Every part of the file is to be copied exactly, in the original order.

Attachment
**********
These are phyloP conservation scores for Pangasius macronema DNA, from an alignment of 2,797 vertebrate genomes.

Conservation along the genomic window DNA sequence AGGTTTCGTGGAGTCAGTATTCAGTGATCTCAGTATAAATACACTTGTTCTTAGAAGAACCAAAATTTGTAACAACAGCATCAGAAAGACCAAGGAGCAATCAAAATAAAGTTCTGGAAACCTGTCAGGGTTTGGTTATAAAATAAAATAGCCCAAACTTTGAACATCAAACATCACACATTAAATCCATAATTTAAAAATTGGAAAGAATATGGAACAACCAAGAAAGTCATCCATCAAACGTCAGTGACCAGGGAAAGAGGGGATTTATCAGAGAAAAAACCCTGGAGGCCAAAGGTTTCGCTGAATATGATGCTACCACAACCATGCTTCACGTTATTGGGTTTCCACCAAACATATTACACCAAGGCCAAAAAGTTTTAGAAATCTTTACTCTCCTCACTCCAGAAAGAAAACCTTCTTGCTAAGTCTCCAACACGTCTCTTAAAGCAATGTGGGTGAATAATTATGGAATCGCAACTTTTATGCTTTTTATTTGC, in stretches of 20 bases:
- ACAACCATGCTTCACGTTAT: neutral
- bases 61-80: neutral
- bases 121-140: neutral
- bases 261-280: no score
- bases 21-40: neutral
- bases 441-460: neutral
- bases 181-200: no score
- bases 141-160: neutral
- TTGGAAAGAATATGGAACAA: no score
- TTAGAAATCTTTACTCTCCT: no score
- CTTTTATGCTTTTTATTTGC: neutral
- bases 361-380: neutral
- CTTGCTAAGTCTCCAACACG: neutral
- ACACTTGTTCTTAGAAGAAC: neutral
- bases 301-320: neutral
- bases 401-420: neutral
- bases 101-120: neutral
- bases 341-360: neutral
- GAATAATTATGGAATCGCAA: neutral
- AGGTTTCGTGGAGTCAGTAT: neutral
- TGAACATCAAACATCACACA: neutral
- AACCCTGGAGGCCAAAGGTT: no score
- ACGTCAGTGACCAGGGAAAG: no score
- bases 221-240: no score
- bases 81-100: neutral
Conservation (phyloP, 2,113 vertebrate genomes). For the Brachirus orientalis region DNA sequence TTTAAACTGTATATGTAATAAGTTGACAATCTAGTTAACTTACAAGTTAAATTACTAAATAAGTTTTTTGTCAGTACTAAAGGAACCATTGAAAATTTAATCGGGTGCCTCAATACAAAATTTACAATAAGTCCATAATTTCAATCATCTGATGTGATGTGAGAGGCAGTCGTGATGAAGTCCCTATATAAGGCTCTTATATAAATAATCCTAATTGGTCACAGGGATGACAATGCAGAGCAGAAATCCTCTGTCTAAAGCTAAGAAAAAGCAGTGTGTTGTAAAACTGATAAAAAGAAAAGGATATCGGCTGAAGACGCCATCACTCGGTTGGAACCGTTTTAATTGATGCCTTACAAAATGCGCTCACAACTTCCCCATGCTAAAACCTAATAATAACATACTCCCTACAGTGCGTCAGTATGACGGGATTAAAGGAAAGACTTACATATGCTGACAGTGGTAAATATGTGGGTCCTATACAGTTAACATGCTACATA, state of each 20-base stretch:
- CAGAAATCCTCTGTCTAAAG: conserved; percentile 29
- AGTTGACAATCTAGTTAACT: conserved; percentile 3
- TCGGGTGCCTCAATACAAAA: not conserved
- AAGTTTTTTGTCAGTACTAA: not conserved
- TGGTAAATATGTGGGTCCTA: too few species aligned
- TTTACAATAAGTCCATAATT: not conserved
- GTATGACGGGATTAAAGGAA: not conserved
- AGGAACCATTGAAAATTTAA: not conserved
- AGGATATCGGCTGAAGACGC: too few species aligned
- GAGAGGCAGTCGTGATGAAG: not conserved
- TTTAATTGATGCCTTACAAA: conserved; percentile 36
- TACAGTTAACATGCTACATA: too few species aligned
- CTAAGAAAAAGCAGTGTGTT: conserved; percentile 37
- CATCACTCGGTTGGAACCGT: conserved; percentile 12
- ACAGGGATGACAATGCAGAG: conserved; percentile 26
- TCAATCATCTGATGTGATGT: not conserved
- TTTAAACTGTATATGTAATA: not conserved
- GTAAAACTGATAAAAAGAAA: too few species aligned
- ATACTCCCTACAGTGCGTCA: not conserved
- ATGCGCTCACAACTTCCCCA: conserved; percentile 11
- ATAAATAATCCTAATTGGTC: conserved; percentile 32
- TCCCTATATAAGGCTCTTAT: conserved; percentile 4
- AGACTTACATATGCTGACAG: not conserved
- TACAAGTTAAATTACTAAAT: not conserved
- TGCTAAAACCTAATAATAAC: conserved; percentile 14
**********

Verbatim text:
These are phyloP conservation scores for Pangasius macronema DNA, from an alignment of 2,797 vertebrate genomes.

Conservation along the genomic window DNA sequence AGGTTTCGTGGAGTCAGTATTCAGTGATCTCAGTATAAATACACTTGTTCTTAGAAGAACCAAAATTTGTAACAACAGCATCAGAAAGACCAAGGAGCAATCAAAATAAAGTTCTGGAAACCTGTCAGGGTTTGGTTATAAAATAAAATAGCCCAAACTTTGAACATCAAACATCACACATTAAATCCATAATTTAAAAATTGGAAAGAATATGGAACAACCAAGAAAGTCATCCATCAAACGTCAGTGACCAGGGAAAGAGGGGATTTATCAGAGAAAAAACCCTGGAGGCCAAAGGTTTCGCTGAATATGATGCTACCACAACCATGCTTCACGTTATTGGGTTTCCACCAAACATATTACACCAAGGCCAAAAAGTTTTAGAAATCTTTACTCTCCTCACTCCAGAAAGAAAACCTTCTTGCTAAGTCTCCAACACGTCTCTTAAAGCAATGTGGGTGAATAATTATGGAATCGCAACTTTTATGCTTTTTATTTGC, in stretches of 20 bases:
- ACAACCATGCTTCACGTTAT: neutral
- bases 61-80: neutral
- bases 121-140: neutral
- bases 261-280: no score
- bases 21-40: neutral
- bases 441-460: neutral
- bases 181-200: no score
- bases 141-160: neutral
- TTGGAAAGAATATGGAACAA: no score
- TTAGAAATCTTTACTCTCCT: no score
- CTTTTATGCTTTTTATTTGC: neutral
- bases 361-380: neutral
- CTTGCTAAGTCTCCAACACG: neutral
- ACACTTGTTCTTAGAAGAAC: neutral
- bases 301-320: neutral
- bases 401-420: neutral
- bases 101-120: neutral
- bases 341-360: neutral
- GAATAATTATGGAATCGCAA: neutral
- AGGTTTCGTGGAGTCAGTAT: neutral
- TGAACATCAAACATCACACA: neutral
- AACCCTGGAGGCCAAAGGTT: no score
- ACGTCAGTGACCAGGGAAAG: no score
- bases 221-240: no score
- bases 81-100: neutral
Conservation (phyloP, 2,113 vertebrate genomes). For the Brachirus orientalis region DNA sequence TTTAAACTGTATATGTAATAAGTTGACAATCTAGTTAACTTACAAGTTAAATTACTAAATAAGTTTTTTGTCAGTACTAAAGGAACCATTGAAAATTTAATCGGGTGCCTCAATACAAAATTTACAATAAGTCCATAATTTCAATCATCTGATGTGATGTGAGAGGCAGTCGTGATGAAGTCCCTATATAAGGCTCTTATATAAATAATCCTAATTGGTCACAGGGATGACAATGCAGAGCAGAAATCCTCTGTCTAAAGCTAAGAAAAAGCAGTGTGTTGTAAAACTGATAAAAAGAAAAGGATATCGGCTGAAGACGCCATCACTCGGTTGGAACCGTTTTAATTGATGCCTTACAAAATGCGCTCACAACTTCCCCATGCTAAAACCTAATAATAACATACTCCCTACAGTGCGTCAGTATGACGGGATTAAAGGAAAGACTTACATATGCTGACAGTGGTAAATATGTGGGTCCTATACAGTTAACATGCTACATA, state of each 20-base stretch:
- CAGAAATCCTCTGTCTAAAG: conserved; percentile 29
- AGTTGACAATCTAGTTAACT: conserved; percentile 3
- TCGGGTGCCTCAATACAAAA: not conserved
- AAGTTTTTTGTCAGTACTAA: not conserved
- TGGTAAATATGTGGGTCCTA: too few species aligned
- TTTACAATAAGTCCATAATT: not conserved
- GTATGACGGGATTAAAGGAA: not conserved
- AGGAACCATTGAAAATTTAA: not conserved
- AGGATATCGGCTGAAGACGC: too few species aligned
- GAGAGGCAGTCGTGATGAAG: not conserved
- TTTAATTGATGCCTTACAAA: conserved; percentile 36
- TACAGTTAACATGCTACATA: too few species aligned
- CTAAGAAAAAGCAGTGTGTT: conserved; percentile 37
- CATCACTCGGTTGGAACCGT: conserved; percentile 12
- ACAGGGATGACAATGCAGAG: conserved; percentile 26
- TCAATCATCTGATGTGATGT: not conserved
- TTTAAACTGTATATGTAATA: not conserved
- GTAAAACTGATAAAAAGAAA: too few species aligned
- ATACTCCCTACAGTGCGTCA: not conserved
- ATGCGCTCACAACTTCCCCA: conserved; percentile 11
- ATAAATAATCCTAATTGGTC: conserved; percentile 32
- TCCCTATATAAGGCTCTTAT: conserved; percentile 4
- AGACTTACATATGCTGACAG: not conserved
- TACAAGTTAAATTACTAAAT: not conserved
- TGCTAAAACCTAATAATAAC: conserved; percentile 14